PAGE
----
Such sentiments reveal a faith in facts, a belief that they add up to truth. Herzog holds no such convictions. He is more interested in authority. Not the echoes of fascist authoritarianism with which he grew up in Bavaria, but his own authority, his own discovery of truth, his own right and ability to tell a story unbound by qualifications and disclaimers. That is, his chance to respond to the randomness of nature by becoming a force within it, asserting narrative authority not based on facts but on his own literally wild vision -- the facts of a jungle vista as a prison, of murder in a bear's eyes, of the trees slashed by Fitzcarraldo in his attempt to haul his steamboat over a mountain screaming in vengeful fury Fitzcarraldo can't hear because his head is full of Caruso. Like Fitzcarraldo, and, to a lesser extent, the balloonist of White Diamond and Timothy Treadwell, Herzog is a narcissist. But whereas his characters seek to escape into interior visions, Herzog wants to project his outward. That is his operatic gesture, and that is commentary on truth. It sounds awful so-phrased, but as an argument, I find it more compelling and honest than the handwringing of responsible documentary, or even the seemingly artless poetics of cinema verite.

A year ago, I invited the filmmaker James Marsh to come speak to my class about two of his recent films, a feature called The King and a documentary, after a fashion, called Wisconsin Death Trip, inspired by my college mentor Michael Lesy's book of the same name. James brought with him a manifesto by Herzog, "Lessons of Darkness," worth reproducing in full.

1. By dint of declaration the so-called Cinema Verité is devoid of verité. It reaches a merely superficial truth, the truth of accountants.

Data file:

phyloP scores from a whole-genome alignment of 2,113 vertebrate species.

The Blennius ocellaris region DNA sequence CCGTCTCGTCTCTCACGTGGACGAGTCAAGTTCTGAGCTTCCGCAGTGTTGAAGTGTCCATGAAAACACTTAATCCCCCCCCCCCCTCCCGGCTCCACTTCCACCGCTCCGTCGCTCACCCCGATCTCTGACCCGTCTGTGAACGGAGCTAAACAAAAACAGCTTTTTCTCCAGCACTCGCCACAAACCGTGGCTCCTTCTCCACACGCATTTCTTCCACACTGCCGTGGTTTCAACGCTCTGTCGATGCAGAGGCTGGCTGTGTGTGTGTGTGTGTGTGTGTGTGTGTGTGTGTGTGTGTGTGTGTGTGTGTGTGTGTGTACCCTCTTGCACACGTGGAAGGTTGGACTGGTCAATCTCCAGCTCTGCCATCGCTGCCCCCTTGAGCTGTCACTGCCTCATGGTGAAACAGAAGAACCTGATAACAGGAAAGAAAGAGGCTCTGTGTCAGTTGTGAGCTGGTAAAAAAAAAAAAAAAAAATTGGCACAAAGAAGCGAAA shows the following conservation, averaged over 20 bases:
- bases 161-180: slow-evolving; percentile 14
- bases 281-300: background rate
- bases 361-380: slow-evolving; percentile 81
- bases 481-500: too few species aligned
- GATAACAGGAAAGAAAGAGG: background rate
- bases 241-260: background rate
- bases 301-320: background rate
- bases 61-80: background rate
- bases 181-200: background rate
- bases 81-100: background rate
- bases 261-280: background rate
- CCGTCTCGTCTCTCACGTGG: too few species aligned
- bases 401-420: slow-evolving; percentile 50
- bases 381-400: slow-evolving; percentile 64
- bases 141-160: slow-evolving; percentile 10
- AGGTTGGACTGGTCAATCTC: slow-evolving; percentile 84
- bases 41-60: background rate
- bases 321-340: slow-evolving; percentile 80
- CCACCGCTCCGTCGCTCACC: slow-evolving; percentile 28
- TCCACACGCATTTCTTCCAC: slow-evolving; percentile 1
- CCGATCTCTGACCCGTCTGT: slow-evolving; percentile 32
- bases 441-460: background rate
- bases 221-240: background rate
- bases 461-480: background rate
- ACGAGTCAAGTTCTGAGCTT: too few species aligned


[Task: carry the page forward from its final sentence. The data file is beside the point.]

2. One well-known representative of Cinema Verité declared publicly that truth can be easily found by taking a camera and trying to be honest. He resembles the night watchman at the Supreme Court who resents the amount of written law and legal procedures. "For me," he says, "there should be only one single law: the bad guys should go to jail."
Unfortunately, he is part right, for most of the many, much of the time.

3. Cinema Verité confounds fact and truth, and thus plows only stones. And yet, facts sometimes have a strange and bizarre power that makes their inherent truth seem unbelievable.

4. Fact creates norms, and truth illumination.

5. There are deeper strata of truth in cinema, and there is such a thing as poetic, ecstatic truth. It is mysterious and elusive, and can be reached only through fabrication and imagination and stylization.

6. Filmmakers of Cinema Verité resemble tourists who take pictures amid ancient ruins of facts.

7. Tourism is sin, and travel on foot virtue.

8. Each year at springtime scores of people on snowmobiles crash through the melting ice on the lakes of Minnesota and drown. Pressure is mounting on the new governor to pass a protective law. He, the former wrestler and bodyguard, has the only sage answer to this: "You can´t legislate stupidity."

9. The gauntlet is hereby thrown down.

10. The moon is dull. Mother Nature doesn´t call, doesn´t speak to you, although a glacier eventually farts. And don´t you listen to the Song of Life.

11. We ought to be grateful that the Universe out there knows no smile.

12. Life in the oceans must be sheer hell. A vast, merciless hell of permanent and immediate danger. So much of a hell that during evolution some species - including man - crawled, fled onto some small continents of solid land, where the Lessons of Darkness continue.